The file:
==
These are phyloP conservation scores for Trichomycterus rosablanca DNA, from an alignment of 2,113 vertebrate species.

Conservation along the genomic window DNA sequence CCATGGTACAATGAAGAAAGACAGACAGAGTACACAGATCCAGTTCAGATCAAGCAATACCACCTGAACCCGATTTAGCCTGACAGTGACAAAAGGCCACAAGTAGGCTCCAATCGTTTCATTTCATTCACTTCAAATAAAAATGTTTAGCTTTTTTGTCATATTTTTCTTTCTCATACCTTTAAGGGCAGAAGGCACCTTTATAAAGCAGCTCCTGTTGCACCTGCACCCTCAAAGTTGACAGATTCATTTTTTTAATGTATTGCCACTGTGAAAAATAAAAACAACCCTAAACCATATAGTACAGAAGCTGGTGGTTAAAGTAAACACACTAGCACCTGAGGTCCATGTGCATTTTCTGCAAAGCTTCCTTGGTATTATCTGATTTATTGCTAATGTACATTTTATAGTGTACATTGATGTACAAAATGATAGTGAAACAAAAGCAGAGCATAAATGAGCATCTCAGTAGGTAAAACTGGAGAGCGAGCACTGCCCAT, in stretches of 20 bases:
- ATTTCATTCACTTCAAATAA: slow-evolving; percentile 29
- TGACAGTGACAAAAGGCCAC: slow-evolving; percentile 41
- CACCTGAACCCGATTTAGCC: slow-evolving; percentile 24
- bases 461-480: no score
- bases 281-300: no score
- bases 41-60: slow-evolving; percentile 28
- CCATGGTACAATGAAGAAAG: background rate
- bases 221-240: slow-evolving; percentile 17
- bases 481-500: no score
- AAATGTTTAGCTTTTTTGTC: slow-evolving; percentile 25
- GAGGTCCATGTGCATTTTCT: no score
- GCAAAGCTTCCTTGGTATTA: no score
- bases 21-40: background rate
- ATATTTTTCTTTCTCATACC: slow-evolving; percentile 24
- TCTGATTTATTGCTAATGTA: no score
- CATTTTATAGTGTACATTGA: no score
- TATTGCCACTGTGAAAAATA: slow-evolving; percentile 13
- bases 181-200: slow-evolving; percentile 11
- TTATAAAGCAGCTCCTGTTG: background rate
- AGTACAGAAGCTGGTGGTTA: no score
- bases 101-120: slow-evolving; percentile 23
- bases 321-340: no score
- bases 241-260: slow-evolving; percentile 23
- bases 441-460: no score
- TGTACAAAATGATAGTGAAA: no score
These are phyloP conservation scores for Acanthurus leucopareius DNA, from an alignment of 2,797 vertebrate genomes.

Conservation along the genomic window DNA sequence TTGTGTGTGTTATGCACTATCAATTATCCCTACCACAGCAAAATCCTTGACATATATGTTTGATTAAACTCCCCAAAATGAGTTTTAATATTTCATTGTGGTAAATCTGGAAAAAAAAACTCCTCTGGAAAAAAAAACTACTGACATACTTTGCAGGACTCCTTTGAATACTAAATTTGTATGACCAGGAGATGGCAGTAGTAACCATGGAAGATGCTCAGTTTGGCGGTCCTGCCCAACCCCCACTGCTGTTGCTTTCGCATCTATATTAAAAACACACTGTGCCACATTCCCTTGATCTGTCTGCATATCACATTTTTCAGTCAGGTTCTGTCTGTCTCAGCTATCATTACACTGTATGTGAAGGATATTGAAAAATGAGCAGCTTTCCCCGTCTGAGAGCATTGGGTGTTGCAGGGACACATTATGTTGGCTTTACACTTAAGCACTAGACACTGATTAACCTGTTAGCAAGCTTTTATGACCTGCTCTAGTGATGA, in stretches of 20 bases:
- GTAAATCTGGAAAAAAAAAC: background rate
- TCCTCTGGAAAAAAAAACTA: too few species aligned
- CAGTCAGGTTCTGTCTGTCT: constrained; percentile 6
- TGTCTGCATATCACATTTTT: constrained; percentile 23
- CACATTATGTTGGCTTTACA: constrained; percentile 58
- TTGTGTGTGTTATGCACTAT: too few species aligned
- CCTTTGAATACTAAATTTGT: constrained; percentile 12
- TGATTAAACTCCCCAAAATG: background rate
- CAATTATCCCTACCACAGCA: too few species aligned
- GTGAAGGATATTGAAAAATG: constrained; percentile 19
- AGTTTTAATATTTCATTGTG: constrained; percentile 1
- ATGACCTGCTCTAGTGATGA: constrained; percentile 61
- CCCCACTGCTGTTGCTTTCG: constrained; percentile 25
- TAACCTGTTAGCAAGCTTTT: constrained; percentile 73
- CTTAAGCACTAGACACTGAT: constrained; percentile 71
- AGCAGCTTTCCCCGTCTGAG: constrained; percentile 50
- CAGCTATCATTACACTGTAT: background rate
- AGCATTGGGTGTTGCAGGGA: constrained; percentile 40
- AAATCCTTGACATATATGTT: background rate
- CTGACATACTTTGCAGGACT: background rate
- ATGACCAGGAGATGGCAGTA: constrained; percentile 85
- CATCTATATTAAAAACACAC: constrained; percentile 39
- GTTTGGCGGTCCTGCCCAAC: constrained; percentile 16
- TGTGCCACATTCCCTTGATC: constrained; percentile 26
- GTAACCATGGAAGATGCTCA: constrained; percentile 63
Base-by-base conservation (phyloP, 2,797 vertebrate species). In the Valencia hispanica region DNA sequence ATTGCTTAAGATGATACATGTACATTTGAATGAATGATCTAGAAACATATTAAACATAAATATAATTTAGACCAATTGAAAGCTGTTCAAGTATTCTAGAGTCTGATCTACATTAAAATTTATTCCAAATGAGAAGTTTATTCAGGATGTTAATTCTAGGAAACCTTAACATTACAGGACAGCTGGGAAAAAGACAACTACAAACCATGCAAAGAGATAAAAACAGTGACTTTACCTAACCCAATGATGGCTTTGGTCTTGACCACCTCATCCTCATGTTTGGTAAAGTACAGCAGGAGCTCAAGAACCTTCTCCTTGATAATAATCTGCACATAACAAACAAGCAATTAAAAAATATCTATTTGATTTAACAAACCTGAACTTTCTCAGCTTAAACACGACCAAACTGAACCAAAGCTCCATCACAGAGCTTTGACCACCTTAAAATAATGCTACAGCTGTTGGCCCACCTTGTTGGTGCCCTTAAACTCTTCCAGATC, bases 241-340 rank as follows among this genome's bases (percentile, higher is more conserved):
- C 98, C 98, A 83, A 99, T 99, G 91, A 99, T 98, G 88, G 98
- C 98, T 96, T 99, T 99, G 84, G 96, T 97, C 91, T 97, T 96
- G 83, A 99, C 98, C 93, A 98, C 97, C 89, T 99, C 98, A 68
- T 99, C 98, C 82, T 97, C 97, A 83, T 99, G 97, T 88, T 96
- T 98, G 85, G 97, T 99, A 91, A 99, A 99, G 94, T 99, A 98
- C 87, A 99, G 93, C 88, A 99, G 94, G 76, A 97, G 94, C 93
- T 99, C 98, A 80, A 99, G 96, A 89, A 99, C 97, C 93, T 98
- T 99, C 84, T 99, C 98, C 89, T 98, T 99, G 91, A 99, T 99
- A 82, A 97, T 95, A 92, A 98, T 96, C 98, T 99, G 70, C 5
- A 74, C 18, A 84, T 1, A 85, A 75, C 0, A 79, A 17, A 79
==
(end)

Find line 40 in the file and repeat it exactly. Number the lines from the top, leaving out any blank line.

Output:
- AGTTTTAATATTTCATTGTG: constrained; percentile 1